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UK Supreme Court dismisses appeal by insurers, opening up 370,000 businesses to Covid-19 payouts

UK Supreme Court dismisses appeal by insurers, opening up 370,000 businesses to Covid-19 payouts
The UK Supreme Court has ruled in favour of hundreds of thousands of firms who filed for insurance payouts to cover losses they incurred during the first Covid-19 national lockdown.

The court’s decision could hand a lifeline to businesses that might otherwise have been forced to cease trading due to the negative financial impact of having to remain closed for a substantial part of 2020.

During the UK’s first nationwide lockdown in the spring of 2020, businesses sought to make claims for loss of earnings through their business interruption insurance policies. However, a number of insurers rejected the claims, as they argued that the unprecedented situation was only covered by specialist policies that many customers had not taken out.

The Financial Conduct Authority, the UK’s financial watchdog, launched the legal challenge last year in order to ensure that policies are clarified for small and medium-sized firms. While the High Court delivered a similar ruling in September, an appeal from the insurers meant that the Supreme Court had to get involved.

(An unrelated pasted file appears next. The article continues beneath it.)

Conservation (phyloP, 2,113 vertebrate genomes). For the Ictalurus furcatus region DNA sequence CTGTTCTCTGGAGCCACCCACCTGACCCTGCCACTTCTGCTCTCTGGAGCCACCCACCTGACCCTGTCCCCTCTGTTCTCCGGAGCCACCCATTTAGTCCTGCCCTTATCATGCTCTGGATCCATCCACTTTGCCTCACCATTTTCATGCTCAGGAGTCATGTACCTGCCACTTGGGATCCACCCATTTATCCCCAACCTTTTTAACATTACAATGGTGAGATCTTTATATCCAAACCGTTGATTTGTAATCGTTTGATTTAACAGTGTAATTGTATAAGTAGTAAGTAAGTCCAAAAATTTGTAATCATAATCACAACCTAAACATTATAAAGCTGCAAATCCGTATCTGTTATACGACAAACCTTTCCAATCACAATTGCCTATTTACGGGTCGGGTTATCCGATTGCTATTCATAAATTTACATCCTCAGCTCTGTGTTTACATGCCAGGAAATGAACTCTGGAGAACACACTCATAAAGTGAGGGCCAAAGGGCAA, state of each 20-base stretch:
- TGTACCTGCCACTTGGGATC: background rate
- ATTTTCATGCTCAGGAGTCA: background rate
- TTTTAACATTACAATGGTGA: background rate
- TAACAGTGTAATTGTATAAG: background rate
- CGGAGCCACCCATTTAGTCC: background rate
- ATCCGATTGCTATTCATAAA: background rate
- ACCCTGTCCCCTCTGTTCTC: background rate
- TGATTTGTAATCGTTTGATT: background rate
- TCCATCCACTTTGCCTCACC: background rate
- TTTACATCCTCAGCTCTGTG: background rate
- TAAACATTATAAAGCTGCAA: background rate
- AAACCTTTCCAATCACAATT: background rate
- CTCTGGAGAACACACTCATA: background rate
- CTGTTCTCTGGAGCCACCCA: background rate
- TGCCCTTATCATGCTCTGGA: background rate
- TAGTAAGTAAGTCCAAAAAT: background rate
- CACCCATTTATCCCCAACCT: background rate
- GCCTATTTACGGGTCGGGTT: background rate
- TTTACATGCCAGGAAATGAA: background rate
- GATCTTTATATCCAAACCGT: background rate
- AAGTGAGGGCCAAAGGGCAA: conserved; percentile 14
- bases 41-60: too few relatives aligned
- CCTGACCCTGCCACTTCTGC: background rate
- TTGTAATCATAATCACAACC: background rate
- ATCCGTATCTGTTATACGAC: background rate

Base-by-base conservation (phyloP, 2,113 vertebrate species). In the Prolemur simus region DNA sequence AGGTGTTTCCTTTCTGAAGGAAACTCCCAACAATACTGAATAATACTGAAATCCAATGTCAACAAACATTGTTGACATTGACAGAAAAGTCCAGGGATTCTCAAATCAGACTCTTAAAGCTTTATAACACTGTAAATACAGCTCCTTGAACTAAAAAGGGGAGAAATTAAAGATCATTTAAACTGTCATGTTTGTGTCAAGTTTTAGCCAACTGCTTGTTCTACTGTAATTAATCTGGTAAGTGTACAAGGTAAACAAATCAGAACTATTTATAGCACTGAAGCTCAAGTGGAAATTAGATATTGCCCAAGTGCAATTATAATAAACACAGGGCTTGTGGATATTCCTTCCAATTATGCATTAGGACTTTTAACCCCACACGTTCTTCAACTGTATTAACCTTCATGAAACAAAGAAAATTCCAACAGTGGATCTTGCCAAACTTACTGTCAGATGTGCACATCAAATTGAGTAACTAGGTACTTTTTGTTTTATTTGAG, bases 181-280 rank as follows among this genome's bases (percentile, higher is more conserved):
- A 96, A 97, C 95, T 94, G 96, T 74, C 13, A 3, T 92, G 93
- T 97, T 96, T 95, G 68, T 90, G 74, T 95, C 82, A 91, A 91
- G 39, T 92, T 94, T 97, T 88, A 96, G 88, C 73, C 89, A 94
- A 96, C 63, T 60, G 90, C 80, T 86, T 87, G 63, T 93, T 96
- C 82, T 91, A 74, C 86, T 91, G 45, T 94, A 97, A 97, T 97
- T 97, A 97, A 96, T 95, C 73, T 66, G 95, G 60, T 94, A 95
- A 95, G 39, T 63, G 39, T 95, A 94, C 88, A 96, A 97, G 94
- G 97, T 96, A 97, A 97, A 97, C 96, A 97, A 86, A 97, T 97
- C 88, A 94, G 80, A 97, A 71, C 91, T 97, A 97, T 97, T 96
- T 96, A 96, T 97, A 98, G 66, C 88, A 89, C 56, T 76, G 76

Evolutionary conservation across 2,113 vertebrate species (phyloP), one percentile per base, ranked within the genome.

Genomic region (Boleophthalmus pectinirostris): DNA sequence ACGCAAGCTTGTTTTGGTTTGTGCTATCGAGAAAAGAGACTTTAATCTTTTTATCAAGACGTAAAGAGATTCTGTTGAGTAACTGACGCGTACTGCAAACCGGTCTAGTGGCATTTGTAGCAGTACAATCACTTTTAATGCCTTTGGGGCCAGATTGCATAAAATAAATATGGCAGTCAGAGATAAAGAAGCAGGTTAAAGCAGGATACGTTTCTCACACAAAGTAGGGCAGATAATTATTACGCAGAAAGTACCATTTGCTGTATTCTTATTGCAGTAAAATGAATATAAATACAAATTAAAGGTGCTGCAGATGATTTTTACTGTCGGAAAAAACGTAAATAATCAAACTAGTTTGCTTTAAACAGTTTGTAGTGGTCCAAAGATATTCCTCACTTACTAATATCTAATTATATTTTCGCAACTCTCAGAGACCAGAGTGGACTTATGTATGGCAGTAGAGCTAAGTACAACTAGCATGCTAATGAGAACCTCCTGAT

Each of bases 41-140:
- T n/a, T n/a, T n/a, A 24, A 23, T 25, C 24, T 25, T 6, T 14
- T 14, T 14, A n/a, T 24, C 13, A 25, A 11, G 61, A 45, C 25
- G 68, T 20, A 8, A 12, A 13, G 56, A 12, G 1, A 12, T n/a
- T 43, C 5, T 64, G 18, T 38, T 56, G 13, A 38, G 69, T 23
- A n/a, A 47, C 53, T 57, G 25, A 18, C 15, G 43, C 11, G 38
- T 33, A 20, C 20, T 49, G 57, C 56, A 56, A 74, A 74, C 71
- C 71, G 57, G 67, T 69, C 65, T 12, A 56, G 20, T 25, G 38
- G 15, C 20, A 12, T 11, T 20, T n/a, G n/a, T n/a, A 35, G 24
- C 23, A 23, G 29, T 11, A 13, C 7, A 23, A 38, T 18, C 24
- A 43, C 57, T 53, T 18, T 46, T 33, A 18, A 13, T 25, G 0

Richard Leedham, a lawyer representing a group of about 400 firms, praised the ruling as “a massive boost to all businesses reeling from a third lockdown who can now demand their claims are paid.”

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The ruling clarifies the conditions laid out within 700 policies, giving around 370,000 businesses the opportunity to claim for the financial impact of the pandemic, preventing them from having to consider shutting their doors permanently.

“We recognise this has been a particularly difficult time for many small businesses and naturally regret the Covid-19 restrictions have led to disputes with some customers,” Association of British Insurers Director General Huw Evans stated, responding to the Supreme Court’s announcement.

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